Popular areas include Kouklia, Kato Paphos, Peyia, Sea Caves - a low-density area with lovely views - and Tala for its charming traditional square and its exclusive suburb of Kamares.
A little further north, Polis and Latchi are further rental hotspots abutting the beautiful unspoilt Akamas peninsula where high-end properties at Akamas Bay command around €1 million; or inland, there's Aphrodite Hills, arguably Cyprus's most successful resort, where luxury villas (starting around €700,000) sit between world-class golf, spa and equestrian facilities.
An excess of stock in many of the coastal developments translates into great opportunities to buy a resale apartment or villa at the bottom end of the market.
"The bottom of the market is moving again, with the average sale €80,000 to €100,000," says Gloria Aubrey of Cyprus Property Services. "The exchange rate is helping enormously so it is good to see British buyers returning to the market - including expats based in Qatar and Kuwait.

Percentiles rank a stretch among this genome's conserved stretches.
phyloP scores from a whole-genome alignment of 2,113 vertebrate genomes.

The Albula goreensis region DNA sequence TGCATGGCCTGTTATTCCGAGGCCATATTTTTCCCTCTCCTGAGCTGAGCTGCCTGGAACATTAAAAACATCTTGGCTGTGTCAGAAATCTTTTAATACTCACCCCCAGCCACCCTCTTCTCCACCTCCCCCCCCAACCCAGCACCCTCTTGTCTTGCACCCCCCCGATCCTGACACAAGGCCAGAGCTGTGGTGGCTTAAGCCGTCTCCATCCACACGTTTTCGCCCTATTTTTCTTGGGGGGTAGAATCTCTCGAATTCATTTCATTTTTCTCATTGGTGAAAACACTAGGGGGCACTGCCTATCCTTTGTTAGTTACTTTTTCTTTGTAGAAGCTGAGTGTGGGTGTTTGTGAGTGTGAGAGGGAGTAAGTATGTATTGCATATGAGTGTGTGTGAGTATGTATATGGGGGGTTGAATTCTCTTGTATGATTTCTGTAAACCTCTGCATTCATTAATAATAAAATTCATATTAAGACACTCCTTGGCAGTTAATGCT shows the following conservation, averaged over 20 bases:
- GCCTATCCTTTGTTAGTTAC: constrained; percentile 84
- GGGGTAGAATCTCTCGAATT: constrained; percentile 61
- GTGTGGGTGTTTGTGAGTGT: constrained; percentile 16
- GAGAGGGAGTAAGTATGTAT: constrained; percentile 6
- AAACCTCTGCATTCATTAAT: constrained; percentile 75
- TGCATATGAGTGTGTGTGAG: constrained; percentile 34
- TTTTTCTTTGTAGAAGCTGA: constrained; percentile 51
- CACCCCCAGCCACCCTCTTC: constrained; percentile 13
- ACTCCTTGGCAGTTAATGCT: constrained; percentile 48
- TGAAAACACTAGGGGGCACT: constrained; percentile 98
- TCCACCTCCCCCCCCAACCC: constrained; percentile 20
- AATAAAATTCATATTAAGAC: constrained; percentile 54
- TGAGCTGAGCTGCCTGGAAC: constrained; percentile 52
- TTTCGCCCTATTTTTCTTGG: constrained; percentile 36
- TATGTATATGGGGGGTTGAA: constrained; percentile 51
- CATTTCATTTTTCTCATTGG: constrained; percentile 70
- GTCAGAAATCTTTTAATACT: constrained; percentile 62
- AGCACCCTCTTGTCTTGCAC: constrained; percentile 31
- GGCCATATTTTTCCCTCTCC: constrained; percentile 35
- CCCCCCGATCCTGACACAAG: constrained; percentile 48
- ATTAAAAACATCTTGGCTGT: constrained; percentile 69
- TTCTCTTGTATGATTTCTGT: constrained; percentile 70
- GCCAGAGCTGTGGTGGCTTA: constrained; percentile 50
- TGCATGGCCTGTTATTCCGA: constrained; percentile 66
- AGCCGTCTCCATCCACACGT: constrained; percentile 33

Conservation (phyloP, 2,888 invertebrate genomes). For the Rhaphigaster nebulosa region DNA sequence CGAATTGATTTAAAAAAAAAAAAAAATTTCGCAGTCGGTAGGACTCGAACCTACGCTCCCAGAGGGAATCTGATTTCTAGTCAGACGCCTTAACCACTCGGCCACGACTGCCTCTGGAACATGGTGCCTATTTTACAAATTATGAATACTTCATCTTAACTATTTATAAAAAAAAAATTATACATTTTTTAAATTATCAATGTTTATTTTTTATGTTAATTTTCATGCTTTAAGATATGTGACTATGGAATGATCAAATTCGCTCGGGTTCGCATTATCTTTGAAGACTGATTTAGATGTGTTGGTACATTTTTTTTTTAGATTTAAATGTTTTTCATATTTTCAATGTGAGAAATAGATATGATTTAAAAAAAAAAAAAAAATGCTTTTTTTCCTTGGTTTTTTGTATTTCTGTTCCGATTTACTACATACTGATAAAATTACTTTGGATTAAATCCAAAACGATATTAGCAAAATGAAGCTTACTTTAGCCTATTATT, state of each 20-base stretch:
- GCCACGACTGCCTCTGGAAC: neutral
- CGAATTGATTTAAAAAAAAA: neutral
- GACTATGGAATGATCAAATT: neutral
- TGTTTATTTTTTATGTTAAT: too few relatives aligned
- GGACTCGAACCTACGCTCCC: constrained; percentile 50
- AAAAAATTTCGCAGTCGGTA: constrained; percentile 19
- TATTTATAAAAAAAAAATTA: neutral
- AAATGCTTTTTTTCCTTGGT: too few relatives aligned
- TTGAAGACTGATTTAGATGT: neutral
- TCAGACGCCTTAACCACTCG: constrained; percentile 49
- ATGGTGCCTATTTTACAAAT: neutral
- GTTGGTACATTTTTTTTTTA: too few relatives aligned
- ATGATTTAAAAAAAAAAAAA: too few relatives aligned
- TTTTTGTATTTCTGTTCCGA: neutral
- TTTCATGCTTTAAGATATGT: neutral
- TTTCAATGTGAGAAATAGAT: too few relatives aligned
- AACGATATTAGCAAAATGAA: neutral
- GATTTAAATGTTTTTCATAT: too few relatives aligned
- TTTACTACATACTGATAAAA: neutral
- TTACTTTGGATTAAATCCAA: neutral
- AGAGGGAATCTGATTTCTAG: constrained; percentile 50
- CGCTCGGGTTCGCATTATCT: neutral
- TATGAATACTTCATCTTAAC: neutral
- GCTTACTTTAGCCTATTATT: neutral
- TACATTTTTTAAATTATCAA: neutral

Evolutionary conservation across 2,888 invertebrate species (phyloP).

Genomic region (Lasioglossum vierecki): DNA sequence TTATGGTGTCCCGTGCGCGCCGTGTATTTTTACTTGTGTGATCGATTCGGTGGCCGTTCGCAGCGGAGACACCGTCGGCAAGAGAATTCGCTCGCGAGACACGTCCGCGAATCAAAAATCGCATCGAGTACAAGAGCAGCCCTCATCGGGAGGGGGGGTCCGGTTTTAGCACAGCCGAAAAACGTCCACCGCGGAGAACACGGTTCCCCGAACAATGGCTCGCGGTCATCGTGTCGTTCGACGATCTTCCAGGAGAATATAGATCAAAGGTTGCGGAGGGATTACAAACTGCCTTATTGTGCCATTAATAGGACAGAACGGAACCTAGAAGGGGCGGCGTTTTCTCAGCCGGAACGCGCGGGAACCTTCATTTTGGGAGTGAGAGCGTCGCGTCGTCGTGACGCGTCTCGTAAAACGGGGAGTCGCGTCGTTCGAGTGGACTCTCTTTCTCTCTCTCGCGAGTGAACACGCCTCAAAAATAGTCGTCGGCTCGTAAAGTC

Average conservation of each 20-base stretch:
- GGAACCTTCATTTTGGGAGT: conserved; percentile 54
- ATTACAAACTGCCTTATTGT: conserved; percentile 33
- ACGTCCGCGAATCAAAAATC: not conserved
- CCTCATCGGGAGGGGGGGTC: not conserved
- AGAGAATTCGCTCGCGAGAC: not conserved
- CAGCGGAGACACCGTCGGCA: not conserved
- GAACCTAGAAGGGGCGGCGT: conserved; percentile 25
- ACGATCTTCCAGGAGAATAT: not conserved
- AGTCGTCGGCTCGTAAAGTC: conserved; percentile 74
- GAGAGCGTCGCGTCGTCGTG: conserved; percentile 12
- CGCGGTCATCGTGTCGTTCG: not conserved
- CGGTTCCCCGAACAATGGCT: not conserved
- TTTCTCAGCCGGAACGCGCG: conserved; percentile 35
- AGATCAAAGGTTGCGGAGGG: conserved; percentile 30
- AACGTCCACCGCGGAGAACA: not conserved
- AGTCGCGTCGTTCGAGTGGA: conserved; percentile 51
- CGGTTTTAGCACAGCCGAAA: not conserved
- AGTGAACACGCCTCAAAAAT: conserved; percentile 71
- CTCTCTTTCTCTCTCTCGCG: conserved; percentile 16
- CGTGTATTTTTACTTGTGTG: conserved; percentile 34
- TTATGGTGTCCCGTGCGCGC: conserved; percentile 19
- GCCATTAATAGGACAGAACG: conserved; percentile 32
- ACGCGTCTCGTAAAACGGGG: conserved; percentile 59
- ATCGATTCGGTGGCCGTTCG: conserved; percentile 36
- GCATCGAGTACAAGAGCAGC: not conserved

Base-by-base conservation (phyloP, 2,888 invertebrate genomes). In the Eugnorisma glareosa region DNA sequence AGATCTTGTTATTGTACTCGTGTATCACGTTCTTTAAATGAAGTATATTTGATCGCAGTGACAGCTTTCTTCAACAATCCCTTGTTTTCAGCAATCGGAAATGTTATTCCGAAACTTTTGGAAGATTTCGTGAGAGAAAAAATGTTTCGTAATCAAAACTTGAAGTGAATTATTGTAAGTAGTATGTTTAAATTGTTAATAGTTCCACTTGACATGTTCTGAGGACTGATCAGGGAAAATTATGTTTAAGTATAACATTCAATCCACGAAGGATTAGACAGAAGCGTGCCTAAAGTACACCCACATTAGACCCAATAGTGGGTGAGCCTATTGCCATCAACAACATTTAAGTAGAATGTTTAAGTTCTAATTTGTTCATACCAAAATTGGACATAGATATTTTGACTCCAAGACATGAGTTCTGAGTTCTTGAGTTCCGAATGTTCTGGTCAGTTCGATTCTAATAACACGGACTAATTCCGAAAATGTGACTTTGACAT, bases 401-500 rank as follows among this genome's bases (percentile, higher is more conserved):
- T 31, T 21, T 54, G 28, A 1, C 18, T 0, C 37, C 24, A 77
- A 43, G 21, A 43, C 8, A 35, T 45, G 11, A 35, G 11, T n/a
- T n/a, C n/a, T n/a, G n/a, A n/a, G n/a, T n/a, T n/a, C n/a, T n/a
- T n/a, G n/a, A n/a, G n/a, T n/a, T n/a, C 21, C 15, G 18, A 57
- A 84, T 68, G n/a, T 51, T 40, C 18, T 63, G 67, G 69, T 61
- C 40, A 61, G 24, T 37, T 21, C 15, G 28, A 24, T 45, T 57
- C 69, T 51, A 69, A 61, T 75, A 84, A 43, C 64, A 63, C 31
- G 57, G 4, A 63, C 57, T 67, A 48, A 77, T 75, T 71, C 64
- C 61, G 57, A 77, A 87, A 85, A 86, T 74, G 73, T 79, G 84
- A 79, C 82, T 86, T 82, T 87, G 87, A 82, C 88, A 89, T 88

"The UK pension reforms is another factor: recently I have had three couples discussing the fact they are thinking of spending their pension pot [now the over-55s can get their hands on a large tax-free lump sum of their private pensions] on a winter bolt hole that they can rent out for a few weeks to cover the community costs of the complex."
She says the hot spots are Tala, Peyia, Sea Caves, Konia and Chloraka - all around Paphos - and slightly less so Latchi and Polis a bit further north. "Coral Bay is also popular but most of the things for sale there are leasehold as much of the land stiull belongs to the church," adds Gloria.